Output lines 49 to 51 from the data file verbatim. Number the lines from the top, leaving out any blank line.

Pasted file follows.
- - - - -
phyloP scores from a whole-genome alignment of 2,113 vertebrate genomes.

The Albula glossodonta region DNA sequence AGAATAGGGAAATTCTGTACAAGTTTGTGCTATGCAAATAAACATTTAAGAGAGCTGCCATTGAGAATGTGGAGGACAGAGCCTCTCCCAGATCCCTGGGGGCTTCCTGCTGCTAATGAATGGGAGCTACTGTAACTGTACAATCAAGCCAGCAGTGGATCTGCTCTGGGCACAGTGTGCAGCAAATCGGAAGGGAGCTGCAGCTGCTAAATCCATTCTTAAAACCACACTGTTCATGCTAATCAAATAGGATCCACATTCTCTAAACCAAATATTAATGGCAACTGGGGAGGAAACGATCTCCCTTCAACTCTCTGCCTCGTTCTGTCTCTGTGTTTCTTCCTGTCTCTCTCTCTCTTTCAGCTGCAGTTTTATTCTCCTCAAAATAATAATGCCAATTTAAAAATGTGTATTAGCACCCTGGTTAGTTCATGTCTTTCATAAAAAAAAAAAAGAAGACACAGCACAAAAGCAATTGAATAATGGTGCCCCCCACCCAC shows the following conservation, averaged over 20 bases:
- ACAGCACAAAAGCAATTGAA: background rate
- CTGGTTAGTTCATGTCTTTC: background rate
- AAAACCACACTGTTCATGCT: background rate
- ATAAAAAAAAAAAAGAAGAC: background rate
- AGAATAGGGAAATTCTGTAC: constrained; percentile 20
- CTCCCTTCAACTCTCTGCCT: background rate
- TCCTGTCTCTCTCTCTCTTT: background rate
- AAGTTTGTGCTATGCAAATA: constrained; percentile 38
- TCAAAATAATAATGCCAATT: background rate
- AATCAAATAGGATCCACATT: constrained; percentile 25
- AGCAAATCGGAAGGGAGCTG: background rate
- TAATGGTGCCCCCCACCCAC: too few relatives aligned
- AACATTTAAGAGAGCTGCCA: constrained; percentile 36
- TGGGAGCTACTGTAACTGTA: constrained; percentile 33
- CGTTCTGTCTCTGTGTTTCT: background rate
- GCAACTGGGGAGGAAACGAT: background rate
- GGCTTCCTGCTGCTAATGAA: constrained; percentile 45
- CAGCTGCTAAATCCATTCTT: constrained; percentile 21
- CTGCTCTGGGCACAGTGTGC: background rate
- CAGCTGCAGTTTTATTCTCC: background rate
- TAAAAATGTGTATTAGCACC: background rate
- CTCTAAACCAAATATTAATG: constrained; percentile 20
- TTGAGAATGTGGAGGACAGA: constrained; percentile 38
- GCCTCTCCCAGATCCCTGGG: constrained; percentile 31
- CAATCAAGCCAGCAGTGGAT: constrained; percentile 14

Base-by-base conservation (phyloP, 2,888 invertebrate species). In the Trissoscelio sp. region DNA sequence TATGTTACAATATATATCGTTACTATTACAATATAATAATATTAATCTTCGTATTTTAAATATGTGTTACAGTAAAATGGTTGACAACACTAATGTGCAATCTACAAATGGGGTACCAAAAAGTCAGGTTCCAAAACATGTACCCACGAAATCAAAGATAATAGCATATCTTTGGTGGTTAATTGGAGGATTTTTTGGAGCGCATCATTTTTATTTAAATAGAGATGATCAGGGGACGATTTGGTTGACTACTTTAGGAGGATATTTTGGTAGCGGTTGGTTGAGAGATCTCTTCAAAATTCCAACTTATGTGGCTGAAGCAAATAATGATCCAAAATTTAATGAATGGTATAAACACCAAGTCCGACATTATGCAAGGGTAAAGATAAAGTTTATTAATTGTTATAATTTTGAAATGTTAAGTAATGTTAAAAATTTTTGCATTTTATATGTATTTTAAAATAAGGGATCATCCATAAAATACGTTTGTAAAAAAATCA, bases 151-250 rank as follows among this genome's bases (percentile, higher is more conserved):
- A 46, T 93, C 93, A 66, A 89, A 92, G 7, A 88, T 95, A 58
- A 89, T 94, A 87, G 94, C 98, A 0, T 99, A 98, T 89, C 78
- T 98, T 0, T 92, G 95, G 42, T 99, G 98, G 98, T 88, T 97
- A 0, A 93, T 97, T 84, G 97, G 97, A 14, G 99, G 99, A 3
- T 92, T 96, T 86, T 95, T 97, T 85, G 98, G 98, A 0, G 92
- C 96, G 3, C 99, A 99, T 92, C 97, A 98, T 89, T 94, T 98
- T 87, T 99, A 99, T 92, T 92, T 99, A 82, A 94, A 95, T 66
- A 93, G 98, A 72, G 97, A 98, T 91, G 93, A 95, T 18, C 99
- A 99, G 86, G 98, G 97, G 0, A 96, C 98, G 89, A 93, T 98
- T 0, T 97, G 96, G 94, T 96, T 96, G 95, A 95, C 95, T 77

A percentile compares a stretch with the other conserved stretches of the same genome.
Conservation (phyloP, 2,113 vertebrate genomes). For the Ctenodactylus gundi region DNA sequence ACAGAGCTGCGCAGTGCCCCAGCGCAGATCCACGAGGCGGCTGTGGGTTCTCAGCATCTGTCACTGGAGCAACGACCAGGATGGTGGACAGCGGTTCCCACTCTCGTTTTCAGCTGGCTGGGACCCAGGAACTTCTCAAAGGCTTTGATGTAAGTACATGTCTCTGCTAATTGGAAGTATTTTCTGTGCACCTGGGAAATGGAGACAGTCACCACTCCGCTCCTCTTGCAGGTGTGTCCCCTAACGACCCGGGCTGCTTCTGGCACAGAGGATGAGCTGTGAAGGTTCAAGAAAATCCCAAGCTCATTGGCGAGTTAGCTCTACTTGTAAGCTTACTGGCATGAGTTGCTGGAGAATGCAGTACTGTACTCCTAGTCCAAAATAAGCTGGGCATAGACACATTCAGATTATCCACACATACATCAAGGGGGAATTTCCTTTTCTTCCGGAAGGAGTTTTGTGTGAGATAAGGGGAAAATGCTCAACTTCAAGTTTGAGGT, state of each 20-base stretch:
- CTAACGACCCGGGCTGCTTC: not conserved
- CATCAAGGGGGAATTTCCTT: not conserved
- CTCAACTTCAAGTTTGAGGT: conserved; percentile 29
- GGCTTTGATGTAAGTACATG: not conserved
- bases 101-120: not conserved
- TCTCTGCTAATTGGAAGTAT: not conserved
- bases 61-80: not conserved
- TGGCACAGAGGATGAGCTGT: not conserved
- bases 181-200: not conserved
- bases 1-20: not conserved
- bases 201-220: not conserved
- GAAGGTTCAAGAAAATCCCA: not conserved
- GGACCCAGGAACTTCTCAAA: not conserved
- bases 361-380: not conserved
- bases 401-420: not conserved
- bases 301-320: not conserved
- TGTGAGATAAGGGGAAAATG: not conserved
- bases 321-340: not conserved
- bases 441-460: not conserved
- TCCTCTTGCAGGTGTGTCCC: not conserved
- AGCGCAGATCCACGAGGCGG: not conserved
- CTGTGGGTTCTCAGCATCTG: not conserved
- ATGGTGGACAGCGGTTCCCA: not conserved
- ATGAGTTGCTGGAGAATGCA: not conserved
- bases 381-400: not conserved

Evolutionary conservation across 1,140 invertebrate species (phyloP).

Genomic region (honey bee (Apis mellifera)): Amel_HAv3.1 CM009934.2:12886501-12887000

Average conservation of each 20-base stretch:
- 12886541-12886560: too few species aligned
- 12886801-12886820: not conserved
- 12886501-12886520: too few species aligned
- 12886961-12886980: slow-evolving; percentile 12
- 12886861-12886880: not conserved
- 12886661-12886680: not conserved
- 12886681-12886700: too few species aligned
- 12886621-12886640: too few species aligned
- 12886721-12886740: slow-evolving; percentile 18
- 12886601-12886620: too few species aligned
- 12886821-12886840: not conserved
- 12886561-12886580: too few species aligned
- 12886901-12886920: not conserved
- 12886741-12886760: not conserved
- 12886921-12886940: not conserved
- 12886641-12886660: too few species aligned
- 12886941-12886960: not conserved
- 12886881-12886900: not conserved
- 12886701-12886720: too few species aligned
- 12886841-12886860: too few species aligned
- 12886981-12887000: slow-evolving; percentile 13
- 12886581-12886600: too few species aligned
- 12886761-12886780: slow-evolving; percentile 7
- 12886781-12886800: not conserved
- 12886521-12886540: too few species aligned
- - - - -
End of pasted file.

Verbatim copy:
- bases 181-200: not conserved
- bases 1-20: not conserved
- bases 201-220: not conserved